At the federal level, Democrats worry the Voting Rights Act could be close to death’s door. LaTosha Brown, a Georgian and co-founder of Black Voters Matter, says that despite best efforts to mobilize voters of color, activists in Georgia can’t out-organize what’s happening with Republican efforts to restrict voting rights.

On MSNBC this week, Brown put it bluntly: “I think it’s quite ironic that the president is hosting a democracy summit with world leaders, yet right in his own backyard, what we’re seeing is efforts to actually undermine and marginalize Black voters and Brown voters all across this country. So, if we want to talk about democracy, as my grandmother used to say, charity begins at home.”

Biden has said protecting voting rights would be a key issue for him, but Brown doesn’t believe he’s holding up to his promise.

“Currently, as a Black voter in the state of Georgia, I have less voter protection now than I did last year,” she says.

Black voters — who have historically supported Biden and Democrats — are “getting punished” for coming out in droves in the 2020 elections, she says. Biden and the Democrats haven’t used their power to ensure voting protections through legislation, she says, nor have they made voting rights a core issue.

“I am incredibly disappointed,” Brown says. “The fact that we’re at the end of 2021 and we still don’t have federal legislation.”

Since 2018, Democrats in Georgia have captured two congressional seats, two Senate seats and three state Senate seats. Brown says the biggest obstacle for 2022 is not whether there are enough Democratic and left-leaning Republican voters in the state to land Abrams a victory, but rather the “cheating” going on behind the scenes.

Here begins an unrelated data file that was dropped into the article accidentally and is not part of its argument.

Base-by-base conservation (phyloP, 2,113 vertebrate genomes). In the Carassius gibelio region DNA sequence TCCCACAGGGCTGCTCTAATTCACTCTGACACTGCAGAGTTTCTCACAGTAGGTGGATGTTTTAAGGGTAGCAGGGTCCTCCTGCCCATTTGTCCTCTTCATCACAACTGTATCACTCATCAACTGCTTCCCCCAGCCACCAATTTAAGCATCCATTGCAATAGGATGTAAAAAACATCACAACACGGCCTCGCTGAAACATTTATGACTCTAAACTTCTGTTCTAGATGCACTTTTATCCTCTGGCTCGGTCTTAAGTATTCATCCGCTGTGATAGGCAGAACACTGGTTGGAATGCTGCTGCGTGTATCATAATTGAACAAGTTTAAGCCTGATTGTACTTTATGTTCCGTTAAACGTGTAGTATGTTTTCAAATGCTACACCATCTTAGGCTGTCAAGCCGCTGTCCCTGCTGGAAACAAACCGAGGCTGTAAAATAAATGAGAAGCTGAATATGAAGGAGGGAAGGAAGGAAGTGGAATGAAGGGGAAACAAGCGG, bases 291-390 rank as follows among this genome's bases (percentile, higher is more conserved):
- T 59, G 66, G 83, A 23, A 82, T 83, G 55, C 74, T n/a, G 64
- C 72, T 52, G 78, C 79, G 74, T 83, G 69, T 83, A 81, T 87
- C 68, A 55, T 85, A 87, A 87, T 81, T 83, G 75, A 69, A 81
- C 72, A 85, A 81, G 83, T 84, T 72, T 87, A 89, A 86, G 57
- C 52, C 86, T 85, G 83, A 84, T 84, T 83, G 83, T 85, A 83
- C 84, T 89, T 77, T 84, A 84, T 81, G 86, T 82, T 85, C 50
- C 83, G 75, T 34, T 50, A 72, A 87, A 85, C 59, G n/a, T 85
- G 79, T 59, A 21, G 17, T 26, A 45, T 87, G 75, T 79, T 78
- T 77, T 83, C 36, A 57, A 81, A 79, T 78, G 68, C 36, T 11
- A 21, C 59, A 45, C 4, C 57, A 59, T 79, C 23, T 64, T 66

There are three voting suppression tools Brown lays out — restricting access to the ballot, fostering a culture of fear and weaponizing the administrative process.

SB202 in Georgia restricted ballot access by giving lesser days for absentee ballot voting, for example. The law also restricts physical mobilization to the polls, she says, instilling fear among the voting rights groups who do that work during election season.

And in terms of the administrative system, she says “we’re already seeing the Republicans in Georgia that are seeking to take over election boards in various counties and to remove people who have been doing this work for a number of years, who have integrity, to remove them from the voting rolls and to give themselves the power that if they don’t like the outcome, they can actually overturn the results of an election.”

Brown’s call to action — in Georgia and beyond — involves addressing these tools of suppression head-on at every single level of government. It requires continuing the fight for federal legislation, she says, and removing people from power, no matter where they fall on the political spectrum, “who are literally OK with suppressing the vote of others.”

Voting rights needs to become so prominent “that Americans are talking about every single day,” she says, “to make sure that democracy is not unraveled.”


Ashley Locke produced and edited this interview for broadcast with Todd MundtSerena McMahon adapted it for the web.

This article was originally published on WBUR.org.

Copyright 2021 NPR. To see more, visit https://www.npr.org.